Jesus took bread, gave thanks and broke it, saying, This is my body, which is broken for you. Do this in remembrance of me.
Isn’t it just like Jesus to take the time to give us the incredible gift of his sacramental presence on the very evening of his agony in the garden, and of his arrest at his very Last Supper, on the eve of his death? Jesus never seemed to bother with his own concerns and needs, but always with ours.
It was customary for the one who presides at a Jewish Passover Meal to bless a cup of wine, and then pass it to someone that the person wanted to specially honor. The cup wouldn’t be passed to just anyone, but to someone whom the host wanted to single out on that occasion as being worthy of receiving the same blessing that was said over the cup.
Everyone else at the table would normally drink from their own cups.
But Jesus, in his true fashion of treating all people with love, acceptance and compassion, says the blessing over his cup, and then passes it around the table to ALL present at the table.
Jesus was willing to pass the blessed cup to people who would betray him, deny him, and desert him.
Jesus Christ intended the cup of God’s blessing to be shared without regard for merit, or steadfastness of faith, or moral righteousness or personal achievement. Jesus wanted to show that God communes with everyone.
But it isn’t enough to stop there. If this night commemorates a ritual that was meant only to make those who take part in the ritual feel good, then it would be an empty ritual indeed.
One of the reasons that our now 32-year-old, “new” Prayer Book gives the option to stand through the Great Thanksgiving, the great Communion prayer, instead of kneeling is to allow us to assume a posture that shows that the Eucharist was never meant to be a private moment, but a moment when we stand as a community, a moment when we stand ready to run out into the world and bring God’s Bread of Life and Cup of Blessing to those who might never gather around this table with us on Maundy Thursday, or on Sundays or any other time!
Jesus purposely modeled this new Passover meal after the original Passover which was described in the first reading as follows:
This is how you shall eat it: your loins girded, your sandals on your feet, and your staff in your hand; and you shall eat it hurriedly.
Passover, was perhaps the first recorded instance of fast food.
Our New Passover that we celebrate as Holy Eucharist should be eaten in the same manner, as a meal on the go! We should be in a hurry to get to those all-important words proclaimed from the back of the church, close to the exits:
Go Forth to love and serve the Lord.
In many churches at the close of the Maundy Thursday service, the members of the Altar Guild will strip bare what otherwise is the most beautiful and meaningful part of any Anglican church, the altar. The purpose of this stripping is to visually re-enact the desolation Jesus felt as he prayed in the Garden while his closest friends napped. . . to visually re-enact the barrenness of Good Friday and Calvary, but I think it carries one more symbol for us:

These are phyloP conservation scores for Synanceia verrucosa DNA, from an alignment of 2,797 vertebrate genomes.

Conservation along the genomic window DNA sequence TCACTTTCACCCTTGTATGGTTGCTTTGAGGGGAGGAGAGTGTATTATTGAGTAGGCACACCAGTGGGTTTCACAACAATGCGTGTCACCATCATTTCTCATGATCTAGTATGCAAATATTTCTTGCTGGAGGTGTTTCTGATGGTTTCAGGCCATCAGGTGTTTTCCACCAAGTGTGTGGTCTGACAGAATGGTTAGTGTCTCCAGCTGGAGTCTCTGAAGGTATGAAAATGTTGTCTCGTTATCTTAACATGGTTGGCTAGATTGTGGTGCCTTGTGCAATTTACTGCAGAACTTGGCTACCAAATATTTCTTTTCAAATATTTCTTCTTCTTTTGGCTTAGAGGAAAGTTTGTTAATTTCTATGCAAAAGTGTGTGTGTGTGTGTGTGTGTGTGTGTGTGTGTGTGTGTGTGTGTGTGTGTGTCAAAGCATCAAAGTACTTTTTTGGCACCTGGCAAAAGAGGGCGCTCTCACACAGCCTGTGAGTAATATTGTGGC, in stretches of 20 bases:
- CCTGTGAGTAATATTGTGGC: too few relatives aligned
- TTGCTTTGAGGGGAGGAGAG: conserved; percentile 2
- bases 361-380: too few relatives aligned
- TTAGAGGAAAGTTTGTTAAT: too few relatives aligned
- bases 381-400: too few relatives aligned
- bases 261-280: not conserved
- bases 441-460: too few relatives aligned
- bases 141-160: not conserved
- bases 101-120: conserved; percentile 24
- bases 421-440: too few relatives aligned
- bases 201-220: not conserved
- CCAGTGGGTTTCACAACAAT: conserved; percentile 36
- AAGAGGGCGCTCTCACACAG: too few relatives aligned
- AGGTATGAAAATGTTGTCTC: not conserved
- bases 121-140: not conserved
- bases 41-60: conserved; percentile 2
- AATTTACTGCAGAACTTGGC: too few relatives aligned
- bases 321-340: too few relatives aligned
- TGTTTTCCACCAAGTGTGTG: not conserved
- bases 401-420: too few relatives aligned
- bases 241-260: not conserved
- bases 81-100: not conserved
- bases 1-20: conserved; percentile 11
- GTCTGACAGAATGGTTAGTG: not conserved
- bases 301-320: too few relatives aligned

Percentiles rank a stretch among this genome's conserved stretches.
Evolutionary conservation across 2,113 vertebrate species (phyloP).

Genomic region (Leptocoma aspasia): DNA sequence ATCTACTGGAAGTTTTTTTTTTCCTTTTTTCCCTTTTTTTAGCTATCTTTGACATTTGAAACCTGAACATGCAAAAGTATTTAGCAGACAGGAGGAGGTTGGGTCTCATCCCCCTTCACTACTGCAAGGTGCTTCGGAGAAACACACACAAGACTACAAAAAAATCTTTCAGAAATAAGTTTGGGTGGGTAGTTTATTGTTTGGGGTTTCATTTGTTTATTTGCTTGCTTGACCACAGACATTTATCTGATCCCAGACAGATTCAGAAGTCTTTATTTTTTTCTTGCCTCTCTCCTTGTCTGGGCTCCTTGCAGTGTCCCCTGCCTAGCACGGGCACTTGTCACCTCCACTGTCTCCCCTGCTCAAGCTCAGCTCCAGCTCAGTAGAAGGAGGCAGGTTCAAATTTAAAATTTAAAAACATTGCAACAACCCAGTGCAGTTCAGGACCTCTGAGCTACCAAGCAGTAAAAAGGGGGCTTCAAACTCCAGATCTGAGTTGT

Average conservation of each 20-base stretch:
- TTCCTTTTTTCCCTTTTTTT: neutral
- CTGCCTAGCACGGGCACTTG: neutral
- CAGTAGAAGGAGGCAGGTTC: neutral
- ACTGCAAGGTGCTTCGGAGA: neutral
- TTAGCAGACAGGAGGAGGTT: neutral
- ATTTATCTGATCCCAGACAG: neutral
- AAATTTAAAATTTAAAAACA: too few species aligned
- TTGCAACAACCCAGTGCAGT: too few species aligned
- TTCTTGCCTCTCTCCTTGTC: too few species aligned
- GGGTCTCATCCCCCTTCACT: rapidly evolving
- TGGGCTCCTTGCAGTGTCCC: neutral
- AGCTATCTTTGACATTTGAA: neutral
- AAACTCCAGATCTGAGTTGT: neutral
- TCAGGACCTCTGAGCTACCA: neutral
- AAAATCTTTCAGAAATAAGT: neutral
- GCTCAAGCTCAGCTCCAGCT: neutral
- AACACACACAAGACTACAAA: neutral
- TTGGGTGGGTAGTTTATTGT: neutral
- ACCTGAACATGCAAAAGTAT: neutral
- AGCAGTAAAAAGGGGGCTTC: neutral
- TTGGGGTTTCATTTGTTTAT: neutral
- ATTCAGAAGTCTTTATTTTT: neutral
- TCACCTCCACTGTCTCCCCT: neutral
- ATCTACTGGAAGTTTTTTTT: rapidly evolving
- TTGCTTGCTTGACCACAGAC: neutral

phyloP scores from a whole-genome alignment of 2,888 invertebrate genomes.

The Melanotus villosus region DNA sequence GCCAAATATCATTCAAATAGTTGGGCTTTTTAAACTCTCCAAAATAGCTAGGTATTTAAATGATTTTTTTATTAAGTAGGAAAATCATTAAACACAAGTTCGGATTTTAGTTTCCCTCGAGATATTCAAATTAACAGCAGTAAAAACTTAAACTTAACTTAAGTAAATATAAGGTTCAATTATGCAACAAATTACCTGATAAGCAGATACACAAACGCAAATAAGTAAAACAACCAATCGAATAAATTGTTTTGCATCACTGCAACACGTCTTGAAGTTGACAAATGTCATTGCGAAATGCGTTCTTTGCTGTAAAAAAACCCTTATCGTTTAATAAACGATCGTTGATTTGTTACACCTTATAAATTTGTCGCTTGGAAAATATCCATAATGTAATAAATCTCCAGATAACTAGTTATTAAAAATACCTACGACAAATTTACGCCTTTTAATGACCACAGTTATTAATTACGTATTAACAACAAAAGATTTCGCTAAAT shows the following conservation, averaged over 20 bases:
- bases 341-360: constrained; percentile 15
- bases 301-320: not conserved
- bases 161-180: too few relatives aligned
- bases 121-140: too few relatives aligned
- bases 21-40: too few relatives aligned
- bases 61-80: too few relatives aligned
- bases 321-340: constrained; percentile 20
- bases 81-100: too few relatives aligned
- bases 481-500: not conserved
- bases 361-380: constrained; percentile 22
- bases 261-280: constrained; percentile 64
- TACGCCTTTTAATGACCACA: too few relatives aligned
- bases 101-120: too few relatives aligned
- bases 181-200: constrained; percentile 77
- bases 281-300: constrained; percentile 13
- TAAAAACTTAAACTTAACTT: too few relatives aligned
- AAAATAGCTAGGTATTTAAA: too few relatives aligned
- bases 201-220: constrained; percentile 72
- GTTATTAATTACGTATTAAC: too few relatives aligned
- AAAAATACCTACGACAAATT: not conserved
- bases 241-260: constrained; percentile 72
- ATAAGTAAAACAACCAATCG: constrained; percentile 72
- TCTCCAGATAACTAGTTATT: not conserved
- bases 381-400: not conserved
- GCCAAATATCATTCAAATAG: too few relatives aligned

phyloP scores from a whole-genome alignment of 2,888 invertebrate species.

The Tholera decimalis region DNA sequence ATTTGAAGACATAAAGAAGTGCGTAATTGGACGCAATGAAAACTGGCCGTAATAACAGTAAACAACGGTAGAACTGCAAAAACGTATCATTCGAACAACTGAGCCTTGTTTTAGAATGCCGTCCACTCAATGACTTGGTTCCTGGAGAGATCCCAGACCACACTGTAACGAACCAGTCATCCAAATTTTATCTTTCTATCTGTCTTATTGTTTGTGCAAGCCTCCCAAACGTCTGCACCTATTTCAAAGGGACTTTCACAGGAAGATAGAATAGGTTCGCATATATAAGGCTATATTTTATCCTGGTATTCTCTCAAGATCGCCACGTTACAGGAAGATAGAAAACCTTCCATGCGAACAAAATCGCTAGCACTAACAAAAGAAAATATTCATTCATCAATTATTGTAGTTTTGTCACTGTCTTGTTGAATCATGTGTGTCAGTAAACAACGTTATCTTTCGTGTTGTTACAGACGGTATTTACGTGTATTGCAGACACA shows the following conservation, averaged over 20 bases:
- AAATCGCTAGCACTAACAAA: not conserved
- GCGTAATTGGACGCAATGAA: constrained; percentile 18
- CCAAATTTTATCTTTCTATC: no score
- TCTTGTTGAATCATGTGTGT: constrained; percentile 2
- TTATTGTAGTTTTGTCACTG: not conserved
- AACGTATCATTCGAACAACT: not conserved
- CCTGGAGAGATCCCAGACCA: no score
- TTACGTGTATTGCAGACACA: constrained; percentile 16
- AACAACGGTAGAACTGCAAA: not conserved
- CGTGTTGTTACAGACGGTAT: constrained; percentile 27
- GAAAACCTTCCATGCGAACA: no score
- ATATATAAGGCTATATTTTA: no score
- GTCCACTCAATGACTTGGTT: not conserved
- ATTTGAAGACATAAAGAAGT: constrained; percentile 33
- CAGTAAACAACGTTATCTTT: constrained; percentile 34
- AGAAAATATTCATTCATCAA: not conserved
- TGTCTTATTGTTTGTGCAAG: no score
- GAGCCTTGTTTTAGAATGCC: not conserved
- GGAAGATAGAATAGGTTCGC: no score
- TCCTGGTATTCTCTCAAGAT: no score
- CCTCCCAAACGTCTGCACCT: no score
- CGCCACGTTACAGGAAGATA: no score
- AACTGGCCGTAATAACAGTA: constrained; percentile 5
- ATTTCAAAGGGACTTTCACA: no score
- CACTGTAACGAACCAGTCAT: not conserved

That we are to be God’s sanctuary. . . that we are to take that beauty out into the desolate and barren parts of our world, that WE are to be Communion for the world beyond our doors. . . that we are to pass on the blessing said over the cup to those who stand in line waiting to feed their families at various food banks. . .
to those lined up waiting for used and even tattered jackets for their children, so they can make their way to school in the cold of winter. . . to those shut-ins who are aching inside with loneliness.
Jesus put a towel around his waist and acted out the parable of The Washing of the Disciples Feet in order to demonstrate that there are many ways of washing the feet of God’s people.
We would also do well on this holy night, to remember that our Communion table is as big as the world itself, that Jesus never met a border that he didn’t like to cross, and that our Communion cup is also meant to be poured out for the starving throughout the world. Sometimes we need to be reminded that Jesus never used the word local.
Therefore, as we gather around the table with our congregations on this night, I pray we that come to see that there is an intimate link between Communion and Justice.
Likewise, after supper, Jesus took the cup, said the blessing and gave it to all of us. Now we become the hosts, and we are called to pass on that same cup of blessing to a thirsty world.
For by this, Jesus said, everyone will know that you are my disciples, if you have love for one another.
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